COVID-19 recovery efforts, equity and safety-net services focus of $6.3 billion two-year spending plan
Friday, May 28, 2021
Michelle Durand
  • Redwood City – County Manager Mike Callagy today unveiled a $6.3 billion two-year spending plan that focuses on safety-net services and helping the community respond to the challenges posed by the COVID-19 pandemic.

    “This budget reflects funding and expenditures for our ongoing efforts against COVID-19 and recovery programs to help our residents, small businesses, and community organizations weather the continued uncertainty,” Callagy said. “The bottom line is that we will emerge as a stronger and more resilient community for the future.”

    San Mateo County logo

    Unveiling the spending plan is the first step in a weeks-long process. The Board of Supervisors will consider the blueprint at a series of public hearings beginning June 21, 2021.

    The Recommended Budget adds a net of 26 positions, primarily in health services in the first year of the two-year plan for a total of 5,642 positions. No additional positions are recommended in FY 2022-23.

    “Stable Condition”
    Overall, San Mateo County is emerging from the pandemic “in a stable condition” as the impact on the local economy and County finances was not as great as anticipated a year ago, Callagy said. (San Mateo County’s unemployment rate, for instance, rose to 11.4 percent in April 2020 as pandemic lock-downs shuttered sections of the economy; the rate fell to 4.8 percent in April 2021 – the second lowest in the state behind Marin.)

    Big Love dog and heart sculpture
    "Big Love" is the sculpture outside the County's new animal shelter located near Coyote Point. Animal care, control and licensing is a shared service provided by the County with financial contributions from all 20 cities.

    While job losses have declined, the overall impact on the economy is an open question: the restaurant and retail industries are only starting to come back while passenger traffic at San Francisco International Airport – a major economic engine for the county through tourism and trade – is not expected to return to pre-pandemic levels for several years.

    “While we have many reasons to be optimistic as we emerge from the pandemic, this budget also reflects the need for restraint and caution, even as we make investments to build a stronger foundation for recovery,” Callagy said.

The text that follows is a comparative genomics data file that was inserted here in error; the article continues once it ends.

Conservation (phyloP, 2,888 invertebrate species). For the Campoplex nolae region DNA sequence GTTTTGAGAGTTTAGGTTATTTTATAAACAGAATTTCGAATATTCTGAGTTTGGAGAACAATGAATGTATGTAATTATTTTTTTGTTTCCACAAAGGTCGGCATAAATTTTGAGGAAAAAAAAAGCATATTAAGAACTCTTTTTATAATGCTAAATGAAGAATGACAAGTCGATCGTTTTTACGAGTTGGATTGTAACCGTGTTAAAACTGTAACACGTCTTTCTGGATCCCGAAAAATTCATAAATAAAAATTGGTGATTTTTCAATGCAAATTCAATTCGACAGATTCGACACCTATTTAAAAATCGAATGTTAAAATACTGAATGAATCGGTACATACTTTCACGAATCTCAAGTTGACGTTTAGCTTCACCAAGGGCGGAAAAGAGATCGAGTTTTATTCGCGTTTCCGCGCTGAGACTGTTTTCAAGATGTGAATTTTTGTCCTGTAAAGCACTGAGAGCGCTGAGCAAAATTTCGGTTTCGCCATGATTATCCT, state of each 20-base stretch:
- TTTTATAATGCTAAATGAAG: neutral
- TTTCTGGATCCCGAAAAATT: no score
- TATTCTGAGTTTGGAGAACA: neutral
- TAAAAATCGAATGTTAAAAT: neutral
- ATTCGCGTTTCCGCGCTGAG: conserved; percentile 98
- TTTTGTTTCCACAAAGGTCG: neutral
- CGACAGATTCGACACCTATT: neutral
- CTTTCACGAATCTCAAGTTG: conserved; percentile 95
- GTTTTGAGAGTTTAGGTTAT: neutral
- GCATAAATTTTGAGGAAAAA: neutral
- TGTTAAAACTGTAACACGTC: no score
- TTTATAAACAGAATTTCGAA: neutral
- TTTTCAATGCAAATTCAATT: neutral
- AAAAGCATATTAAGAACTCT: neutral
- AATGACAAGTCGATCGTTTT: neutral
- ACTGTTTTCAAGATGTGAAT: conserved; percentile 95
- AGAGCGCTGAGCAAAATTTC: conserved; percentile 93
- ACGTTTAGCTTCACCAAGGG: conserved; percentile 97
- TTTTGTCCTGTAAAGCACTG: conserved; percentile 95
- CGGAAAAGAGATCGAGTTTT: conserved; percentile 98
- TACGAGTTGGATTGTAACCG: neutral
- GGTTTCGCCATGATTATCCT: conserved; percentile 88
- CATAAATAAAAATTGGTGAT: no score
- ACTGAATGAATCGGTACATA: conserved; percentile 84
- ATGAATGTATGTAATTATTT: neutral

The Recommended Budget provides the Board with a strong foundation with the flexibility to continue to respond to the pandemic.

    Priorities in Recommended Budget:

    Sandy beach coastline
    San Mateo County Parks is partnering with Peninsula Open Space Trust and the Coastal Conservancy to protect environmental resources and promote public safety at Tunitas Creek Beach.

    ► Accelerate efforts to end homelessness by providing funds to operate three hotels purchased during the pandemic, two to provide intensive services for persons experiencing homelessness and one for long-term housing for vulnerable seniors. Funds are also proposed for remodeling and improving facilities at the Safe Harbor and Maple Street shelters.

    “The COVID-19 pandemic, and the acute risks it poses to those currently or at risk of experiencing homelessness, quickly made it clear that we must act decisively to end homelessness within our community,” Callagy said.

    ► Raise early-learning reading scores and improve school attendance with $16.2 million over two years in Measure K funds to continue the successes of The Big Lift, a partnership with schools, libraries and community partners.

    ► Help the county’s most vulnerable residents by providing funds to replace the aging Cordilleras mental health facility with a new campus that will provide state-of-the-art care for adults with a severe mental illness.

    ► Enhance the quality of life for all with major upgrades to Coyote Point, Memorial and Flood parks and continue to convert the 56-acre Tunitas Creek beach property into the newest County park.

    ► Pursue social equity in services and internal practices with the hiring of a new chief equity officer in the County Manager’s Office to coordinate countywide efforts to develop and implement policies and programs to advance equity.

    Group of school kids waving handmade flags
    The Recommended Budget provides $16 million over two years for The Big Lift, which helps young learners in overcome barriers to success.

    “The pandemic has brought to light the deep inequities in our county and we must put a laser focus on expanding services in those communities most heavily impacted not only by COVID but by so many other disparities,” Callagy said. “Equity is a key focus across our entire organization going forward.”

    The Recommended Budget in Brief
    Use of Funds 2021-22 Recommended Percent of Total 2022-23 Recommended Percent of Total
    Admin & Fiscal $768,683,344 23.0% $591,006,350 19.9%
    Community Services $776,595,762 23.2% $632,249,928 21.2%
    Criminal Justice $497,872,752 14.9% $495,310,450 16.6%
    Health $1,009,264,410 30.2% $972,484,440 32.7%
    Social Services $293,008,297 8.8% $285,123,255 9.6%
    Total Requirements $3,345,424,565 100.0% $2,976,174,423 100.0%

    The 2021-22 Recommended Budget reflects a decrease of approximately $329 million over the previous year, primarily due to the end of one-time funding sources related to the pandemic such as the Coronavirus Aid, Relief and Economic Security (CARES) Act funding.

    The Recommended Budget is available here.

    The agenda for the Recommended Budget Hearings June 21-21, 2021, will be posted at

    Arroyo Green apartments exterior
    The Recommended Budget includes $40 million over two years for affordable housing. Above, the Arroyo Green apartments, completed in 2021, include 117 apartments for low-income seniors in Redwood City. The County was among several partner organizations that invested in the project.